Thursday, September 09, 2010

A suggestion for Apple's Numbers app

I totally love Numbers as a spreadsheeting app. Sure some people moan about a lack of pivot tables, whatever the hell they might be, but for me it's perfect and works the way I like to think, that is, all over the place and visually.

I used to love Excel but could never go back.

But more and more I find I'm building a lot of spreadsheets where I need to be able to show various scenarios based on various changes in prices outside of the control of my model. (eg exchange rates). This is not uncommon and more that once my colleague Ross and I have moaned about the absence of probabilistic range fields in spreadsheets. And today, as I hit the same issue again, I finally did something about it and sent the following Numbers enhancement request to Apple. I have no idea if they'll read it, or even care, but if they did adopt this idea I'd be thrilled as for me, and for many others, this feature is a missing killer feature in spreadsheets.

Dear Apple,

I'd like a cell that let me input a range (optionally with a probability curve) and any formula that linked off of that cell then also displayed things as a range (it could be coloured, or ignored like a quantum property and be in a superimposition of all states in the range, and only revealed when observed)

No spreadsheet system allows for this right now and I end up resorting to very clumsy workarounds for what, in an uncertain world, would seem a totally obvious feature.

Add that as a feature to the next iWork and you could advertise it as "Spreadsheets for an improbable world."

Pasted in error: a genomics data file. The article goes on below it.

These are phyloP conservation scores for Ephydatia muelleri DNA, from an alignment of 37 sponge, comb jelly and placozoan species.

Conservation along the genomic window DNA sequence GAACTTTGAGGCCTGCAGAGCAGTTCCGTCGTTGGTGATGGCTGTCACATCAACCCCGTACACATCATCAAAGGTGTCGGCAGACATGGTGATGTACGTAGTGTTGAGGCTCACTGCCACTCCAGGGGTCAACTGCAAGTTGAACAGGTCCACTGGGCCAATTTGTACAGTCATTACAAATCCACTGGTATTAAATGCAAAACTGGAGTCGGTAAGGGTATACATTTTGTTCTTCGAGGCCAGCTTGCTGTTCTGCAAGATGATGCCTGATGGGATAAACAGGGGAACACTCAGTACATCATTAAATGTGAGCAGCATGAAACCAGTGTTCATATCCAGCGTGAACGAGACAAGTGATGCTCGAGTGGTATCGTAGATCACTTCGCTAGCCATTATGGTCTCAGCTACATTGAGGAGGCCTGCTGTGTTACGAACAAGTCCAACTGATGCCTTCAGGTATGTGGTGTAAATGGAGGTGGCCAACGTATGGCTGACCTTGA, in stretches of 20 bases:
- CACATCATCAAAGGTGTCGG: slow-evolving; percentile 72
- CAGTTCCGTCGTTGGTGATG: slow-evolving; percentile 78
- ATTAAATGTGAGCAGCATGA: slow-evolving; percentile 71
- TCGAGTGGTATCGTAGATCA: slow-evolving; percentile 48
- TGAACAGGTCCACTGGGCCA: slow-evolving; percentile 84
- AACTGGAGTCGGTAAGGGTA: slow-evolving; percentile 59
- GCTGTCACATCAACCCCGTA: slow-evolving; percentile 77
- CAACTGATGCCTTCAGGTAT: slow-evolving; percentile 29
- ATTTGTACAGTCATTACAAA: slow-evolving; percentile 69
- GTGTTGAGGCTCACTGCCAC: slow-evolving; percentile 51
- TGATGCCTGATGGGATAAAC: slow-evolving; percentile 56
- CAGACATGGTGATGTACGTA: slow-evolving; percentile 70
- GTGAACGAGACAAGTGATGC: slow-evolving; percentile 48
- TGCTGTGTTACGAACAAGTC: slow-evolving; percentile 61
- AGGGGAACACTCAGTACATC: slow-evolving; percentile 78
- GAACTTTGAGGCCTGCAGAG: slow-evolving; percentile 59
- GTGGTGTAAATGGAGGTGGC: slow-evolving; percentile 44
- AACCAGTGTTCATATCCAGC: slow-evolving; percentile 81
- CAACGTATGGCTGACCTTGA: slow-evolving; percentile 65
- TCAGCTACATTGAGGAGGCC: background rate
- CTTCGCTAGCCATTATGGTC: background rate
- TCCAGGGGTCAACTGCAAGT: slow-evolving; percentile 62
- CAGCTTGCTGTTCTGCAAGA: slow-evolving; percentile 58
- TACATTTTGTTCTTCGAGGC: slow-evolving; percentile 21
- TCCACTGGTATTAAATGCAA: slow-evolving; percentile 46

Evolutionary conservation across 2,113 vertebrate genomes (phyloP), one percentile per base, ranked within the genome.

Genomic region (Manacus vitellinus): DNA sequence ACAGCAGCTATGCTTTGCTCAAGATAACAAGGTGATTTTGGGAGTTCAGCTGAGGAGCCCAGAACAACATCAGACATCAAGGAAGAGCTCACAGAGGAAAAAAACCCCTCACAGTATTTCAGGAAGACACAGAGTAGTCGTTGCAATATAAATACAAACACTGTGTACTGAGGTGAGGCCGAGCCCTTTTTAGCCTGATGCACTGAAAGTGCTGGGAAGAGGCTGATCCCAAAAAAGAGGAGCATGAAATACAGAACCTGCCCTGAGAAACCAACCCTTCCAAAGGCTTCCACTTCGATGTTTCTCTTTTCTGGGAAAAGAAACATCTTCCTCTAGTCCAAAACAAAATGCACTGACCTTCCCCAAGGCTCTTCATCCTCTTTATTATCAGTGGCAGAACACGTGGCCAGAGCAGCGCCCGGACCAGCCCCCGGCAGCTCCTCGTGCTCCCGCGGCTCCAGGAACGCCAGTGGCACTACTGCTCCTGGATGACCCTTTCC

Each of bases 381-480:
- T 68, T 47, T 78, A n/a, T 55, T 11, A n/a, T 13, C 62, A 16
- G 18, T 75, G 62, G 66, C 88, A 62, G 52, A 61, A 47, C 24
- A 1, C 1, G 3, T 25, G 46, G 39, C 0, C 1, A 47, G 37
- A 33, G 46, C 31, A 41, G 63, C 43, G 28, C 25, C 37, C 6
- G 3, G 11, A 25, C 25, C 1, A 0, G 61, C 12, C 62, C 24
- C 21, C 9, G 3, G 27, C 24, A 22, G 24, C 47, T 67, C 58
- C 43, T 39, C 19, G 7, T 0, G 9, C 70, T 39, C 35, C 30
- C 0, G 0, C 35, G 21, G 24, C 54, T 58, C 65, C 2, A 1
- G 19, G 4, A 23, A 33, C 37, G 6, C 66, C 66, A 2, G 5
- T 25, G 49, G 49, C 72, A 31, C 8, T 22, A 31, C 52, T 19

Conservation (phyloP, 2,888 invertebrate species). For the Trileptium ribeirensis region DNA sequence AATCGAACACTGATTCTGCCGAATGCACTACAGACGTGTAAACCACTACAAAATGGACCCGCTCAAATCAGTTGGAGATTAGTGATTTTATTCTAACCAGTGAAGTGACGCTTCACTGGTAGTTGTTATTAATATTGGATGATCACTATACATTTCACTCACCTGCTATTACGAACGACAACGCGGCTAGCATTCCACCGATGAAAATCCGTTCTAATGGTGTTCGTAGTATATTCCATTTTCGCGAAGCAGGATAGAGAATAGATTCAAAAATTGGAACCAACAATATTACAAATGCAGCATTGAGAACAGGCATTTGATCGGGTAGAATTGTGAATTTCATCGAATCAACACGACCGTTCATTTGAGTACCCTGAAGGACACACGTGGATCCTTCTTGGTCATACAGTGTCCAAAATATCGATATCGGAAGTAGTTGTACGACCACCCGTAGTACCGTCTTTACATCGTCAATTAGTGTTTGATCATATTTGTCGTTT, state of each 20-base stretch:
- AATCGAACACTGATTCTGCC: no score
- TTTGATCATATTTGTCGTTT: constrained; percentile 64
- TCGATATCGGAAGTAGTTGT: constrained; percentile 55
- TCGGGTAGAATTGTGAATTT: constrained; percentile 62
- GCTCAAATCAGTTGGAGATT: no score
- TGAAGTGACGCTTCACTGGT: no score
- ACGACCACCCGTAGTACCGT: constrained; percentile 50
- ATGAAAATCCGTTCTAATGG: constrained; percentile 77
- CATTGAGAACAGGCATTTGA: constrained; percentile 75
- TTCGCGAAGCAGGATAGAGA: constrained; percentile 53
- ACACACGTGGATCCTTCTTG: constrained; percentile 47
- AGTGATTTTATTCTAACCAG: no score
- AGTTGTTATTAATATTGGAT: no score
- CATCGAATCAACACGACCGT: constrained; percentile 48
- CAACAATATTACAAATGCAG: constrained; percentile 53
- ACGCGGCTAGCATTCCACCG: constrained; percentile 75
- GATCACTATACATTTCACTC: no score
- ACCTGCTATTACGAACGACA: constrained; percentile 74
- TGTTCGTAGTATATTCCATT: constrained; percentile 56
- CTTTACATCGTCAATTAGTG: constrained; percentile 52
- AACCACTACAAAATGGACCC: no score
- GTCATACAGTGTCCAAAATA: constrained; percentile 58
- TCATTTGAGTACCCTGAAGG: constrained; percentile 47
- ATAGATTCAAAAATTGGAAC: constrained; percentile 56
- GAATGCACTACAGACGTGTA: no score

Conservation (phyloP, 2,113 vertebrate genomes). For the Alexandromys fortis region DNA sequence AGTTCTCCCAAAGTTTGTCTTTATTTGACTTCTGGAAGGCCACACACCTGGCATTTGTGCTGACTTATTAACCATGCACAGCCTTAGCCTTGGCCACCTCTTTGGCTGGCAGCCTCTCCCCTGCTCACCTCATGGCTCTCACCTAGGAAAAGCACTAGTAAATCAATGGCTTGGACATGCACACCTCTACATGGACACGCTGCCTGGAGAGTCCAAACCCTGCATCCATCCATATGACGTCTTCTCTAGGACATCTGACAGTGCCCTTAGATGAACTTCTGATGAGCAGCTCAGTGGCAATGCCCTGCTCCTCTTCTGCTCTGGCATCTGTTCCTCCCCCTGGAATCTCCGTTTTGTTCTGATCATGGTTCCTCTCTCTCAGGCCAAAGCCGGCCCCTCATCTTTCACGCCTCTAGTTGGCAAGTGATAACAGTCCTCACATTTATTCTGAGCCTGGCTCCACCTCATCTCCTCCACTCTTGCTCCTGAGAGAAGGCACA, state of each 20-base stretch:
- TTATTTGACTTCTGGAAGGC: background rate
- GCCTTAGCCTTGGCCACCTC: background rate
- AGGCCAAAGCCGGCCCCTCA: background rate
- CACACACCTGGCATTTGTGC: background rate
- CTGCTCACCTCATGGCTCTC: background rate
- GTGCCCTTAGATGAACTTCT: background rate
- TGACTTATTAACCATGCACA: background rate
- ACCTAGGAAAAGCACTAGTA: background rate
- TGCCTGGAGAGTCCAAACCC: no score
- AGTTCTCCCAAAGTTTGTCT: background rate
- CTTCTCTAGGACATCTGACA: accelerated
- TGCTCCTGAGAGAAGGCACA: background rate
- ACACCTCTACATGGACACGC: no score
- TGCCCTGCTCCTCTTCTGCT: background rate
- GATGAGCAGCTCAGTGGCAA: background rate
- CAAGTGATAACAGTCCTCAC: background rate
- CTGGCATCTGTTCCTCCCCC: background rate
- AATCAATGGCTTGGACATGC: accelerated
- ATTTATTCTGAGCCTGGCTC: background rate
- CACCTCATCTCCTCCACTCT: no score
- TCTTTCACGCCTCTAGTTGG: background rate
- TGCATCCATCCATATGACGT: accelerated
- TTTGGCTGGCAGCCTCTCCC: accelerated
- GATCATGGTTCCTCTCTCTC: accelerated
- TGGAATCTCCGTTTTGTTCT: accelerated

It's certainly thinking differently.

I hope you see fit to adopt this suggestion as I think it would be a totally killer-app feature for many many people trying to model uncertainty.

Cheers Dave

Wish me luck friends.

Wednesday, September 08, 2010

Let's be Frank (Sinatra)

I've got some spare time these days and my wife has, graciously, agreed to support me while I learn some new stuff. Namely Objective C and Ruby. More on my Obbjective C and iPhone ambitions later however, for now I want to introduce a little project called Frank.

How awesome is Ruby! And how amazing is the Sinatra web application language built on top of Ruby? It took me two days, starting from hardly ever having coding any Ruby, but I have a working micro-web app framework with user login and some unit tests built on Sinatra and Active Record.

I've opened a project in GitHub called Frank and now aim to round this out to be a well documented canonical example.

Frank is intended to be a very simple but feature complete web-app built on top of Sinatra that provides simple user login, password reminder, and user email verification with support for simple roles. It is intended to be used by other developers as both a well documented example of Sinatra in use, and a starting point for others wishing to implement simple web apps very quickly.

If this sort of thing interests you, and you'd like to contribute to the project at all, please get in touch via GitHub.